15. Verse 24: Then Joseph said to his brothers, "I am about to die. But God will surely come to your aid and take you up out of this land to the land he promised on oath to Abraham, Isaac and Jacob." 25 And Joseph made the sons of Israel swear an oath and said, "God will surely come to your aid, and then you must carry my bones up from this place." 26 So Joseph died at the age of a hundred and ten. And after they embalmed him, he was placed in a coffin in Egypt.
a) Here we have the last recorded words of Joseph.
i) His final words were in the promise of a future redemption.
ii) His final instructions were to be embalmed and for his descendants to carry his embalmed body to Israel when that redemption occurs.
iii) There is a mention in the Book of Exodus of this being fulfilled:
a) “Moses took the bones of Joseph with him because Joseph had made the sons of Israel swear an oath. He had said, "God will surely come to your aid, and then you must carry my bones up with you from this place."” (Exodus 13:19 NIV)
b) Notice what Joseph did not say:
i) Joseph did not say, “I lived a good life. I lived it for God and now its time to die.”
ii) Joseph did not say, “I did a good job as Prime Minister, I saw my family again, I lived to see my great grandchildren. Now its time to go”.
iii) Joseph spent his whole life being God-focused and using the gifts that God has given him for the benefit of those around him. Joseph lived as a witness for God. He wasn’t about to stop now that he was on his deathbed.
iv) This gets back to my opening idea of “one dies as one lives”. As Joseph lived for God all of his life, so he died the same way.
c) My point is that Joseph ended his life looking toward the future, not the past.
i) Joseph’s final words focus on the future promise to the nation of Israel.
ii) Joseph is in heaven because in the end, his hope was in a future promise for the Nation of Israel.
iii) In a sense, that should be our final words. Except while Joseph looked forward, our redemption comes from looking back. Our hope is in what happened on the cross and the trust in that fact as the hope of our redemption.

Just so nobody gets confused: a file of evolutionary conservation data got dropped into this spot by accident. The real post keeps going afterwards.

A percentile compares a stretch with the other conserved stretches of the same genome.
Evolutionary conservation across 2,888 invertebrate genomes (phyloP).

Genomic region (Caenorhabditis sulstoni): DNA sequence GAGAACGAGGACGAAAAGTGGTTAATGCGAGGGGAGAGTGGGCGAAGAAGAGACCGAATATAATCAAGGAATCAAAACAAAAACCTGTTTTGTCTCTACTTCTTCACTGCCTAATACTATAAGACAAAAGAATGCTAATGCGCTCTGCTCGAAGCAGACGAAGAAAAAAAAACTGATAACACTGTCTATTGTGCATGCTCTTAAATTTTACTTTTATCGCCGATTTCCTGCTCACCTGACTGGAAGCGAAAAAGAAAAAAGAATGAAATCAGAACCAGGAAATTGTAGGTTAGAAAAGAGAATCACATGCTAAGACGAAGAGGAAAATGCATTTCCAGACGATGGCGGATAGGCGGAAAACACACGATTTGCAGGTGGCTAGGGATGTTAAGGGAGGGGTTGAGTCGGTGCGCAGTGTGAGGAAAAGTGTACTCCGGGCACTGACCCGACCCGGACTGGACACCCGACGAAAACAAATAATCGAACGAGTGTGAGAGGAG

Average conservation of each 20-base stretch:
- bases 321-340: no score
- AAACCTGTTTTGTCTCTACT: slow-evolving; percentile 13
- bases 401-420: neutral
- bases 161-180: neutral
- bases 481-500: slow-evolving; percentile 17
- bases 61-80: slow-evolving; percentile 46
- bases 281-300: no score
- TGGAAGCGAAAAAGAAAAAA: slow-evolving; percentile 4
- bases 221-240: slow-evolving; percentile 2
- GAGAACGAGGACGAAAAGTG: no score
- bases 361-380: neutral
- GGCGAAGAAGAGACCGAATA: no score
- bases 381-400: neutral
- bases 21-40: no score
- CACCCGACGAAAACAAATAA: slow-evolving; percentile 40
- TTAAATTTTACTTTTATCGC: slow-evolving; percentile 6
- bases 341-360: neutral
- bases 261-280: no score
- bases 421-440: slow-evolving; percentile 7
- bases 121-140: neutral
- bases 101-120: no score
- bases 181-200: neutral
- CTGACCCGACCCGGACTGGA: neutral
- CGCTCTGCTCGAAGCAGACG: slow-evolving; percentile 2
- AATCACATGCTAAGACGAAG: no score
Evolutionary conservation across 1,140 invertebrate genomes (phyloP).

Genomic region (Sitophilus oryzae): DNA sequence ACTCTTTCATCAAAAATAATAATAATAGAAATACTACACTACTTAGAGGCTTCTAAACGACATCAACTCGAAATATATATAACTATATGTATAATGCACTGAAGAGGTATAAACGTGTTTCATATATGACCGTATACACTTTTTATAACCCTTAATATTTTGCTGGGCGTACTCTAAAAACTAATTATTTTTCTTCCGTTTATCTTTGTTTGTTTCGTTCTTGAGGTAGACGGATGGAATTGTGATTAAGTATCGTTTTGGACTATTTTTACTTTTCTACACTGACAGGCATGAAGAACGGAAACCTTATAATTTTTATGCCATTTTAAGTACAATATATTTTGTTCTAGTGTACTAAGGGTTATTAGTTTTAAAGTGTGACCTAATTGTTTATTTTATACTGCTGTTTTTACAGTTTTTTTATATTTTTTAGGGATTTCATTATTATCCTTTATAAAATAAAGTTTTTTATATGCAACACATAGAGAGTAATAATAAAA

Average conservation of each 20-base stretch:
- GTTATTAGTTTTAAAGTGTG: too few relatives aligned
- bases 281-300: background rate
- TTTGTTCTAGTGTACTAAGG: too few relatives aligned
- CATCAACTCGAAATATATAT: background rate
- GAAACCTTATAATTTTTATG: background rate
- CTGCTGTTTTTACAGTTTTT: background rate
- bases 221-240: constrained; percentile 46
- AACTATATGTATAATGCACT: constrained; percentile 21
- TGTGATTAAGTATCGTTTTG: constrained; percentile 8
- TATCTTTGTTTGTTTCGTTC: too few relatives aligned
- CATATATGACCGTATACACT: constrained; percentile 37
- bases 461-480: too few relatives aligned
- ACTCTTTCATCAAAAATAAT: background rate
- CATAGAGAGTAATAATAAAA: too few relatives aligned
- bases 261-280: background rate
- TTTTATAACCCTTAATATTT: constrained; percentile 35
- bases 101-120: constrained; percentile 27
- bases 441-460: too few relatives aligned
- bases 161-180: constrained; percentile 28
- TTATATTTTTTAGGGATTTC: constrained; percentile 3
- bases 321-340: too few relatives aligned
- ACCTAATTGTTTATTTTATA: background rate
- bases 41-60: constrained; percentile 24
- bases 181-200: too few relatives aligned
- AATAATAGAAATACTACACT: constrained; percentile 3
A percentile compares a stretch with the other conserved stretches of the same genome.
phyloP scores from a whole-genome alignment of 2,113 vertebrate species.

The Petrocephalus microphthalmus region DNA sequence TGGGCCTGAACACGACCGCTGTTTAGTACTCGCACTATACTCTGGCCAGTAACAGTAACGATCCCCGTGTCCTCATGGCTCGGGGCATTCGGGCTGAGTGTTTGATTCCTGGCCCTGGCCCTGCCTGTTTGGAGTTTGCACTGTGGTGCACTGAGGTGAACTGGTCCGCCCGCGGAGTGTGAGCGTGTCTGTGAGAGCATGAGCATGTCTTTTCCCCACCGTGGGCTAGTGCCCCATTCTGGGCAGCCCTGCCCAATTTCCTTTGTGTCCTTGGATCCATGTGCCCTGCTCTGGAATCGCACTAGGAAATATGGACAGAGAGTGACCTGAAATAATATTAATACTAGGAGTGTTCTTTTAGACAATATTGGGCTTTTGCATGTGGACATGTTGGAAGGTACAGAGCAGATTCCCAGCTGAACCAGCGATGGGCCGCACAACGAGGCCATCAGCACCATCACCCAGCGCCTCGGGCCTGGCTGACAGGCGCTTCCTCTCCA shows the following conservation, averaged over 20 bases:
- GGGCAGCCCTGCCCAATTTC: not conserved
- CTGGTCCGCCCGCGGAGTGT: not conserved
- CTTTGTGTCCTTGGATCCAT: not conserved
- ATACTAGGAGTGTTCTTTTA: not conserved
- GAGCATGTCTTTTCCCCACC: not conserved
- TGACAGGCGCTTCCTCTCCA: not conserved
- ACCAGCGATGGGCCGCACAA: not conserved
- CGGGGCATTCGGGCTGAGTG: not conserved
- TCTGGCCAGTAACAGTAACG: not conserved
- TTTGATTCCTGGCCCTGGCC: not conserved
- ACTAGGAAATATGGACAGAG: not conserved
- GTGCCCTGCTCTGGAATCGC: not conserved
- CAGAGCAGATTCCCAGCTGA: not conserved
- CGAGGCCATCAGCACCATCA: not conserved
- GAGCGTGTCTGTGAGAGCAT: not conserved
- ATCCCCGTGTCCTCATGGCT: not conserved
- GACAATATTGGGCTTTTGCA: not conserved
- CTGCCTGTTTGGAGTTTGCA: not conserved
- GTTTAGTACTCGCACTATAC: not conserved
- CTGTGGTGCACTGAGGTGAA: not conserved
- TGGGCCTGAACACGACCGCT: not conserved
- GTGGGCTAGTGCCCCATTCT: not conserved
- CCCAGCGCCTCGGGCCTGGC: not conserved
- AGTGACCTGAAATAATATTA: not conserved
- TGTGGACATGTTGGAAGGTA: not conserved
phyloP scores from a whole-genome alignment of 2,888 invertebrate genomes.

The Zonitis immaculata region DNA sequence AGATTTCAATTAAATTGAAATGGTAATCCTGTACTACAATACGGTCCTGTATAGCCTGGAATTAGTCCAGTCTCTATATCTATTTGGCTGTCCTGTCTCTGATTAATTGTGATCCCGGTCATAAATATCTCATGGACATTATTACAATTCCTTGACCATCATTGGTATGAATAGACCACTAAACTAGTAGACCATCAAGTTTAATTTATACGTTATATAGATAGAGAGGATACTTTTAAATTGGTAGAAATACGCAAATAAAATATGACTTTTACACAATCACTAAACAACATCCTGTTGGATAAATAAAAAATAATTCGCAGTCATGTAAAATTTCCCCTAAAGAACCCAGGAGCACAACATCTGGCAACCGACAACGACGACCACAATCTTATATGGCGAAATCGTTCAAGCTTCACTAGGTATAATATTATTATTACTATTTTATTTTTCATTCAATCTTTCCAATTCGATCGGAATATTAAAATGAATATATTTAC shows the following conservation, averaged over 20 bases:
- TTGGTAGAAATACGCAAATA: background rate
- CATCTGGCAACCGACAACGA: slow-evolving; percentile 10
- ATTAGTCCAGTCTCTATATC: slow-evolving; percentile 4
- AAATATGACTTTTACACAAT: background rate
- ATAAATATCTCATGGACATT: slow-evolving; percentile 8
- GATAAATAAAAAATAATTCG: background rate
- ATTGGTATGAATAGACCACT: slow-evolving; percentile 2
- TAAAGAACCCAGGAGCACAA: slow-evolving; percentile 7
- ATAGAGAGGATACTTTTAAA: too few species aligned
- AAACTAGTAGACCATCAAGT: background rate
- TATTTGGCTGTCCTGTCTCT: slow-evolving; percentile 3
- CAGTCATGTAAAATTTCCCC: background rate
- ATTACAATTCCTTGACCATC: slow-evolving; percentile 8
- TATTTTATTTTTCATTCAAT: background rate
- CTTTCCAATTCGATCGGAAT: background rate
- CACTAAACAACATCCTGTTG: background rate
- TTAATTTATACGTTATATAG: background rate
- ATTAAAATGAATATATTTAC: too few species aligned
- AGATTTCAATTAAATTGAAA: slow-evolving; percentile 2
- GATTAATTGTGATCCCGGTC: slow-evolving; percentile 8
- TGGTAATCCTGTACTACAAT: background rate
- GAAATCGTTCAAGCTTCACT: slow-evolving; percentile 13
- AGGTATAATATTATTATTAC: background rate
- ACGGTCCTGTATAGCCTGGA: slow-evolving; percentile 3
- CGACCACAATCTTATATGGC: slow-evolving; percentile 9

iv) If I have the privilege of having my family around me at my deathbed, I need to be like Joseph. I need to not focus on my accomplishments, but to tell my children to have trust that God will redeem them. My last words is to tell my children to live out their lives for God and to live a life that is significant for God, be it on a small scale or large scale.
16. On that happy note, it’s time to wrap up Genesis.
a) My hope is that I have glorified God in these lessons and that it helps people grow and mature in their faith.
b) I have learned “The best way to learn the bible is to teach it.” Part of my motivation for these lessons is for my own personal growth. I am grateful and humbled by those who take the time to read them and hope that they have benefited you as much as myself.
c) I hope you have enjoyed reading them as much as I have writing them.
17. Let’s pray: Heavenly Father we thank you for these lessons on life. May we live our lives for your glory. May our lives be significant for you and be used greatly by you. May we draw upon your power and strength to be witnesses to those around us. When our final days come, whenever they are, may they also be witnesses for you and make a difference to others who are witnesses to those final days. We ask this in Jesus name, Amen.
“If I have seen further, it is because I have stood on the shoulders of giants.” (Isaac Newton)